LETTUCE F I wish we had more of these crunchy heads, but we'll have to wait for the butterheads and leaf lettuces to mature a bit longer.
CARROTS F/P These are the perfect snacking size.
RED ONIONS F/P
LEEKS F/P The first digging of the fall leeks. It looks to be a good crop.
CABBAGE F Tendersweet lives up to its name.
BROCCOLI P We have just enough heads for the partial shares this week, but full shares will get some next week and hopefully for many weeks to come.
TURNIPS AND RADISHES F Just a few of each. The trick with eating them raw is to never cut them in advance and then leave them dry. Eat it right away or dress it with vinegar, oil or salt.
TOMATO/CHERRY TOMATO F/P Just a bit for everyone and make sure to let them ripen on your countertop.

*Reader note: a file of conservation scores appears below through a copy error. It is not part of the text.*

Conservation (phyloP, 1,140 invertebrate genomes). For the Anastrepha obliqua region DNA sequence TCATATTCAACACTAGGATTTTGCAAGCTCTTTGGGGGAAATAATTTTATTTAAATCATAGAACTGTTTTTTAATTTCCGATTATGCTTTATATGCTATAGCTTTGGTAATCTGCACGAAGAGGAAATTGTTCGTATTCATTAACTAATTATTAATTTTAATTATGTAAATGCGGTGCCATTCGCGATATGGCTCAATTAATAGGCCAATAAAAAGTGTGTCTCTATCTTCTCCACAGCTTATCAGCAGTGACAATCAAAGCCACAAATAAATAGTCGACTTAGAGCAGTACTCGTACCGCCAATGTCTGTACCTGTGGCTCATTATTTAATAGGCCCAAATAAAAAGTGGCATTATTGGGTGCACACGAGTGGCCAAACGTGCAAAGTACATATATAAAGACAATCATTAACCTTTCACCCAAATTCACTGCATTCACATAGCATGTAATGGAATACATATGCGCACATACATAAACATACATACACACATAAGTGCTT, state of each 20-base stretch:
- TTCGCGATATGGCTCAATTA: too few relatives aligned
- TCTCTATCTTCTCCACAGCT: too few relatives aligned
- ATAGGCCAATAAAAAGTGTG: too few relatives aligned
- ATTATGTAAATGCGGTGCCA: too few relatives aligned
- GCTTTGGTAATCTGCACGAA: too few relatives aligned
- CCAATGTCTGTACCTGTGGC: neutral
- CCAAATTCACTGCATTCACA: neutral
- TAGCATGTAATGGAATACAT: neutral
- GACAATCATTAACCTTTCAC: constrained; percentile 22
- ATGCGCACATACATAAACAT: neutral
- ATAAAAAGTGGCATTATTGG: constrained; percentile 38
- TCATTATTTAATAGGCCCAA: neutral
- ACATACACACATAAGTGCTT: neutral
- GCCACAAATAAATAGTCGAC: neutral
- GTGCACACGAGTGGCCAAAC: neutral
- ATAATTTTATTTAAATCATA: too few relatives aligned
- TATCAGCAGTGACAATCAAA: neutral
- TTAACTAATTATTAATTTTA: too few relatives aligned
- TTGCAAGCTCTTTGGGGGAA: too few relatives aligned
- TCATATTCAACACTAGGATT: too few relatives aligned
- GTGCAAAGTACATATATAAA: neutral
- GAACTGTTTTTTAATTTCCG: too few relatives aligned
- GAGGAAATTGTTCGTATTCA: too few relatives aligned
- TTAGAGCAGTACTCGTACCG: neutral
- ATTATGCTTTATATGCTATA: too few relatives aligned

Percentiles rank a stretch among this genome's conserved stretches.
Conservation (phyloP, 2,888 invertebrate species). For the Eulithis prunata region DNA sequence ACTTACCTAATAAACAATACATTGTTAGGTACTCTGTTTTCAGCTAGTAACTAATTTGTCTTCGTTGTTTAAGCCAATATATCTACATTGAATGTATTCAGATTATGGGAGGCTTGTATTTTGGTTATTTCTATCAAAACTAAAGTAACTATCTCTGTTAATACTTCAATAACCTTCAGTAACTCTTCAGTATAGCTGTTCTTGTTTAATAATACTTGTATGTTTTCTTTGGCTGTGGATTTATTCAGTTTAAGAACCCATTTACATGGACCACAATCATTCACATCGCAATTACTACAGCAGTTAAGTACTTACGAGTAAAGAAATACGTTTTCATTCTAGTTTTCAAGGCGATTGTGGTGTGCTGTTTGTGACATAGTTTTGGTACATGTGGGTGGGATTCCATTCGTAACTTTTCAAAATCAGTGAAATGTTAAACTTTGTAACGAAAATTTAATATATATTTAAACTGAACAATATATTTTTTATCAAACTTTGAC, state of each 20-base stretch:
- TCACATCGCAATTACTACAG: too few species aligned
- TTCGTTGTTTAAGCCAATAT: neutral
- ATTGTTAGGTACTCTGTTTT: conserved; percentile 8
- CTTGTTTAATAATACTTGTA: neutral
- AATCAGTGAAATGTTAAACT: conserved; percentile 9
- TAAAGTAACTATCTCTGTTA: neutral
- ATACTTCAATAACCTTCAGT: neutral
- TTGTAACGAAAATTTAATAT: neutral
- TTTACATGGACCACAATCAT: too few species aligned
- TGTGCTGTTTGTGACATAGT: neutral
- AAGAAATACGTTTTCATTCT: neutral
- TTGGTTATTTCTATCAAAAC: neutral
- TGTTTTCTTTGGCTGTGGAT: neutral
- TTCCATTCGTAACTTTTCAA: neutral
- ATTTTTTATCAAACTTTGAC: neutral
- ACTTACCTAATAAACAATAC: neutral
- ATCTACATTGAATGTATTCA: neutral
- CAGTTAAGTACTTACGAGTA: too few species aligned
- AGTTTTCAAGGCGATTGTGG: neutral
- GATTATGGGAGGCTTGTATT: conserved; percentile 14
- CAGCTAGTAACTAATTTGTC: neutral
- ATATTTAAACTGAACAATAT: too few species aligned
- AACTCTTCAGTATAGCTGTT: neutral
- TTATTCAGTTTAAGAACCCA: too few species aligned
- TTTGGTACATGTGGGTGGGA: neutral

PEPPERS AND EGGPLANT F
GREENS CHOICE F/P Bok choy, arugula, rapini
NEXT WEEK: More greens, broccoli, cabbage, eggplant and peppers. Potatoes, garlic and kohlrabi return.
The fall equinox marks the moment when our days and our nights are equal. After that, fall begins the lengthening of the nighttime. Days getting shorter means the plants grow slower and many people assume that this means farmers get some time off. Well, we do... but in December. Right now we are as busy as ever. We are pushing through these gorgeous days to get the fall crops in order. The high tunnel is filling and the fields are weeded and watered. Out in the cabbage patch we caught a visitor that is usually too quick for the camera.
The dew has been heavy lately and she was surely to wet to fly away. It is amazing to think how far this little, delicate creature has to go from here. We hope her time in our fields were a benefit and that she finds her way home safely.